Things that were hidden from the public.
1) As mentioned before, a central part of the state strategy was to prevent Esar Met from testifying
If he were to testify, the various cover ups would start to crumble. The defense was clearly on board and the lead defense counsel mentioned several times on the record that he was trying to get his client to not testify.
As the trial drew to a close the prosecution wrapped up its case. Esar Met had been provided with a female translator to help the various lawyers maneuver him. The defense told him that everything looked okay, and again they told him he should not testify.
While the jury was removed the defense told the judge they would not call any witnesses and that he was sure Esar Met would not speak.
2) Although the prosecutor is criticized for his dishonesty and sleaziness, he did something amazing which other lawyers will have difficulty surpassing
During a part of the prosecution's final summary, in one 28 second long stretch the prosecutor lied three times to the jury, about the testimony they had just heard during the trial.
That's one lie every 9.3 seconds.
Is that even legal?
a) He says Hser Ner Moo's friend testified that two people always rode on his back, and thus a bloodstain could not have come from that, but that's not true.
b) Says she bled in "four different places" on the back of his jacket, but the forensic tech testified that the dubious stains, which nobody had noticed until he got the jacket, were deposited together, in the same place on the jacket, at one time, and that's why he initially only tested one stain.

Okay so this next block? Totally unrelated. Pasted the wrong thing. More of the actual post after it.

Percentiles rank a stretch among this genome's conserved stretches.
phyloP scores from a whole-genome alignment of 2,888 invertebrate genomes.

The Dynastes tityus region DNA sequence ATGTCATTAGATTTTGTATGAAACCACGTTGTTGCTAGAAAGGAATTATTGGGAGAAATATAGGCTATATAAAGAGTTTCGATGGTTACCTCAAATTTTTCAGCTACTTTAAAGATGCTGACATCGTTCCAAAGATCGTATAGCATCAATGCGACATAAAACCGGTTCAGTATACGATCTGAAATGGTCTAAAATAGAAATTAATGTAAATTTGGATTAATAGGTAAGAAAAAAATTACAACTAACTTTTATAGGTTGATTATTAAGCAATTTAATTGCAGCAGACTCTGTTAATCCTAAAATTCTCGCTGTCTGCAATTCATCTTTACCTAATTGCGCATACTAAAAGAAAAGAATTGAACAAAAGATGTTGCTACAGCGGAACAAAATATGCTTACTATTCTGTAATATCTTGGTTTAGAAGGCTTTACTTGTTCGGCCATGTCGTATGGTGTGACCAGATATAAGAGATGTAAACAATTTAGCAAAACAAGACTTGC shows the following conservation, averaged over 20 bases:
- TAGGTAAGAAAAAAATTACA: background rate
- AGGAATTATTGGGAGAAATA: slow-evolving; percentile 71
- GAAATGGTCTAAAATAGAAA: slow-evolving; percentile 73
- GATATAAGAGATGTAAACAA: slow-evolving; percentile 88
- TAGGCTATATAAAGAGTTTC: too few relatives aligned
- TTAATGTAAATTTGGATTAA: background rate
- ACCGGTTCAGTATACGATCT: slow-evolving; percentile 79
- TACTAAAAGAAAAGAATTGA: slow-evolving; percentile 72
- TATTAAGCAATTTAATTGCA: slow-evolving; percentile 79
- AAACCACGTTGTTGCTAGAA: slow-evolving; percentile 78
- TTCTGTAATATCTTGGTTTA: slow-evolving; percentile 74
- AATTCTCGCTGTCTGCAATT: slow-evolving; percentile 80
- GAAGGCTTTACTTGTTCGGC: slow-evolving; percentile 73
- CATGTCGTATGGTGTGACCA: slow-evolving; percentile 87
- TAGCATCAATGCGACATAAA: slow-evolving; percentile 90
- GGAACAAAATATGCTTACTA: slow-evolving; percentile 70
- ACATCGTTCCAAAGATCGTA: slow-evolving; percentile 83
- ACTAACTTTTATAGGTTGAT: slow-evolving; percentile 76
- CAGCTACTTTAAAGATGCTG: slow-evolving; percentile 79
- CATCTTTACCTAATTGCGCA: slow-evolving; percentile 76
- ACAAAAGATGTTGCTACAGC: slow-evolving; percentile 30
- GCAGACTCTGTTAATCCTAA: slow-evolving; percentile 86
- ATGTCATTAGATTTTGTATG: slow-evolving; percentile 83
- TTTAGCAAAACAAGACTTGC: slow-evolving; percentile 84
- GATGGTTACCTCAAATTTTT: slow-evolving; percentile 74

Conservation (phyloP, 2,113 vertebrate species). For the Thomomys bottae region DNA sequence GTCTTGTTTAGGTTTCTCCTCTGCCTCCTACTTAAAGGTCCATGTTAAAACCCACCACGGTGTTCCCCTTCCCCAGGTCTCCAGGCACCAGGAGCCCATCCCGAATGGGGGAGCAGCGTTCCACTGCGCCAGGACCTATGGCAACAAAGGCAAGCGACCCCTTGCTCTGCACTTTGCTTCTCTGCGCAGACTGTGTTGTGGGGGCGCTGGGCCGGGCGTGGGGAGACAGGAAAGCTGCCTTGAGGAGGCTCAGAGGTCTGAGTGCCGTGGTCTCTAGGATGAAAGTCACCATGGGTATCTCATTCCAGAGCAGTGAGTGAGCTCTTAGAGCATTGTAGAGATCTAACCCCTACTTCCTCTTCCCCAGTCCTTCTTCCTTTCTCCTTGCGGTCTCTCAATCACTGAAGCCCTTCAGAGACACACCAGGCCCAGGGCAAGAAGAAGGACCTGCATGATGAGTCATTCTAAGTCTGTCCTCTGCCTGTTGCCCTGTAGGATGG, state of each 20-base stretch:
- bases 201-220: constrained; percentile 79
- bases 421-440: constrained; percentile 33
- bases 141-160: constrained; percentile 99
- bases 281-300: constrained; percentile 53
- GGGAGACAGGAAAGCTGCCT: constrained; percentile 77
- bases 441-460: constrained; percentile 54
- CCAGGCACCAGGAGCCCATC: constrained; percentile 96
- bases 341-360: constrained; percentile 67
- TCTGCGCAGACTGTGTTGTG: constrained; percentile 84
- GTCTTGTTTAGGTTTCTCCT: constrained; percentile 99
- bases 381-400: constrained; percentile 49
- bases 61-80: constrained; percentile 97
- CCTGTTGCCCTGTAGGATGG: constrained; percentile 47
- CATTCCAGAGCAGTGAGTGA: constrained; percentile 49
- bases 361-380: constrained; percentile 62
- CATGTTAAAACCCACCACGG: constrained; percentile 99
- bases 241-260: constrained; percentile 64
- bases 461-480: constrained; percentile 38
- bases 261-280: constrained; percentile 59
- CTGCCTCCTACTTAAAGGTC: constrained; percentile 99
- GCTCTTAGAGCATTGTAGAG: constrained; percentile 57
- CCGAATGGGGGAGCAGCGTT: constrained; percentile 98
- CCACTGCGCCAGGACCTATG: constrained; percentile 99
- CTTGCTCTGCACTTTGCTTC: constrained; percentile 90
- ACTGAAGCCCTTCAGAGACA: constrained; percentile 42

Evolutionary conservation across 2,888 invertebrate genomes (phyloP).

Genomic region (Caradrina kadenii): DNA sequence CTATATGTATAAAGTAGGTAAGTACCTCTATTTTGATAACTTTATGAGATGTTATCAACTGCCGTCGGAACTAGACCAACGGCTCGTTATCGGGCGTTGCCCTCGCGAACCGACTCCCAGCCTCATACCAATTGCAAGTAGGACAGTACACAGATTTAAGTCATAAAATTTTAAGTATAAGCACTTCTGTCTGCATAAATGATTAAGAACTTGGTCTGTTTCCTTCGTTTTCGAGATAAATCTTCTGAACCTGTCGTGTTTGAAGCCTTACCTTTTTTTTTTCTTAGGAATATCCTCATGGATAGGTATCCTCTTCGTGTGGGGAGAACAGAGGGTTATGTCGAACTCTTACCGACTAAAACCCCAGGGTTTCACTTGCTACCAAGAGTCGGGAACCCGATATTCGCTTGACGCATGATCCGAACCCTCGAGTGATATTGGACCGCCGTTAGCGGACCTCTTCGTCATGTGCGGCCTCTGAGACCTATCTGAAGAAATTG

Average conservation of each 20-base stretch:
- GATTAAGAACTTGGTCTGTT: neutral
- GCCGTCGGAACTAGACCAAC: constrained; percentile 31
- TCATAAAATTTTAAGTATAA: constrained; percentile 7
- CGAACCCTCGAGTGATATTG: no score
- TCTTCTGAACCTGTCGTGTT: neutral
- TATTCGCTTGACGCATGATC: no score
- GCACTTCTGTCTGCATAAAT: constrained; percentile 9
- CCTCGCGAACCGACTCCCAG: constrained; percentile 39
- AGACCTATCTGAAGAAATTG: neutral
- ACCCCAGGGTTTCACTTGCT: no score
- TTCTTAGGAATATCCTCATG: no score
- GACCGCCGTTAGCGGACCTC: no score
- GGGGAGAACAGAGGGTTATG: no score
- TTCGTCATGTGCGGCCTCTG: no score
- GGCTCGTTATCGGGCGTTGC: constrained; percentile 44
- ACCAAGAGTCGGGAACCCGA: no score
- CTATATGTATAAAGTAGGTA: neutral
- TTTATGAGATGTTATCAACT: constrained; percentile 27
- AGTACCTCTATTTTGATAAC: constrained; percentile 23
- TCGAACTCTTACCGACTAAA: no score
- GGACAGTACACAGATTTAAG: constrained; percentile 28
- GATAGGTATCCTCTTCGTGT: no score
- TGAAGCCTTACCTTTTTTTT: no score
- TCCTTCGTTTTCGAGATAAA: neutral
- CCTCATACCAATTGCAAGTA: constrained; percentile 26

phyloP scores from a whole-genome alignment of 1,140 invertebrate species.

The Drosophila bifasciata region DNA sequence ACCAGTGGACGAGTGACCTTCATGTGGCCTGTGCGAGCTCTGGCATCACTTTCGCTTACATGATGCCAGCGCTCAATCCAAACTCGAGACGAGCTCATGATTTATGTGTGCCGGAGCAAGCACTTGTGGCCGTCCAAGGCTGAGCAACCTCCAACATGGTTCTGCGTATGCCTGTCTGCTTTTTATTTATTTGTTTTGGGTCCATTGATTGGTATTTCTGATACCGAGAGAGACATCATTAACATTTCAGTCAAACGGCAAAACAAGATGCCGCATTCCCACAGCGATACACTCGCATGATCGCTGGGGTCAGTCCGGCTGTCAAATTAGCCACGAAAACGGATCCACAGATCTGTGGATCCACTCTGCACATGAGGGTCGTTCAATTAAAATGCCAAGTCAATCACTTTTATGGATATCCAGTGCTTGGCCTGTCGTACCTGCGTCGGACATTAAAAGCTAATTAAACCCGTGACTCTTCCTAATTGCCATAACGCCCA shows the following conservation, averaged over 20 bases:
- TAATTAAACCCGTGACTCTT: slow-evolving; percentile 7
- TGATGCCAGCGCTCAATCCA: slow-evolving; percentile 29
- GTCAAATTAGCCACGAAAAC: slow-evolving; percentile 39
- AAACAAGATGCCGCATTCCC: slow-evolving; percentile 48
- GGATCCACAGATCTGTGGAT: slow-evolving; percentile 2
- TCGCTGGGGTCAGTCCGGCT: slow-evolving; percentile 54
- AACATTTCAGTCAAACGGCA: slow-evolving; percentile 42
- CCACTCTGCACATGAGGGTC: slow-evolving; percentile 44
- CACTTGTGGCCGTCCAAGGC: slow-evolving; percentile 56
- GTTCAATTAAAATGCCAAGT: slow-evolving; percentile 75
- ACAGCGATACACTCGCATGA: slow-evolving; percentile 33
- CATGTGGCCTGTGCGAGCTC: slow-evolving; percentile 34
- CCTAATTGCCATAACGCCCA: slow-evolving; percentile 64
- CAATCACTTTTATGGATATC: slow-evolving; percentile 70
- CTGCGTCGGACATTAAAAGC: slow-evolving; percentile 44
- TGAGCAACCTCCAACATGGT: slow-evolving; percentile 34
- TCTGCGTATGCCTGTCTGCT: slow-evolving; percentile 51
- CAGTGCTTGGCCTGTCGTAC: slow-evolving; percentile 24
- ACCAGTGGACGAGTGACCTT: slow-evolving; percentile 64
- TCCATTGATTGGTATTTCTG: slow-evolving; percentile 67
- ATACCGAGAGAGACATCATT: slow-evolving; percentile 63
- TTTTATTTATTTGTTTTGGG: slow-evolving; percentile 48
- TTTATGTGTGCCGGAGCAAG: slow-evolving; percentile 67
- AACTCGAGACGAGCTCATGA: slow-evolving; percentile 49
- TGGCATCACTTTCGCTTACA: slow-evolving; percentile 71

c) Says nobody ever noticed she had a cut or bled recently, but several people testified she had cuts and the medical examiner said she had three playground type cuts on her fingers.
Testimony by the Burmese family of the victim is generally not reliable, because both defense and prosecution were overtly pressuring them, asking tasteless unnecessary questions which the witnesses would deflect by trying to answer a different question or by starting on a separate issue.
For example the parents were asked if their dead child had trouble urinating the morning she disappeared, whether she bathed and washed her hands, and similar questions.
The first of the following clips involves the father of the victim deflecting in this way, the second clip involves the brother of the victim trying to answer the prosecutor who has been abusive to his family. Their specific testimony here happens to be true, in this example, but it was solicited in a way so as to minimize its reliability.
Is there a reason the prosecutor lied so much about the testimony during his closing arguments?
Incredibly, incentivizing lies at the end of testimony is part of the game in Utah.
3) The comments from the translator are even stranger if you look at both translations
It's already been mentioned that in the more professional of the two interview transcripts the person translating for the police has knowledge about the body being kicked.
See line 374 https://pastebin.com/qZcK69HH
But two transcripts were done for this website. That 'better English' transcript, above, was done by a well educated Burmese woman who worked as a translator, but was from a different ethnic group than those involved.
The second transcript https://pastebin.com/rQHFW5rq is in rougher English but it is by a person who understood better the dialect and was able to hear things the more professional transcript translator might not have heard or understood in the specific cultural context of Esar Met's language background.
In this second transcript, the police translator mentions the kick, first, at the very beginning of the interview
line 123 "The body of the child with the footprint of your leg and blooded blood from you kick was found in your bath room",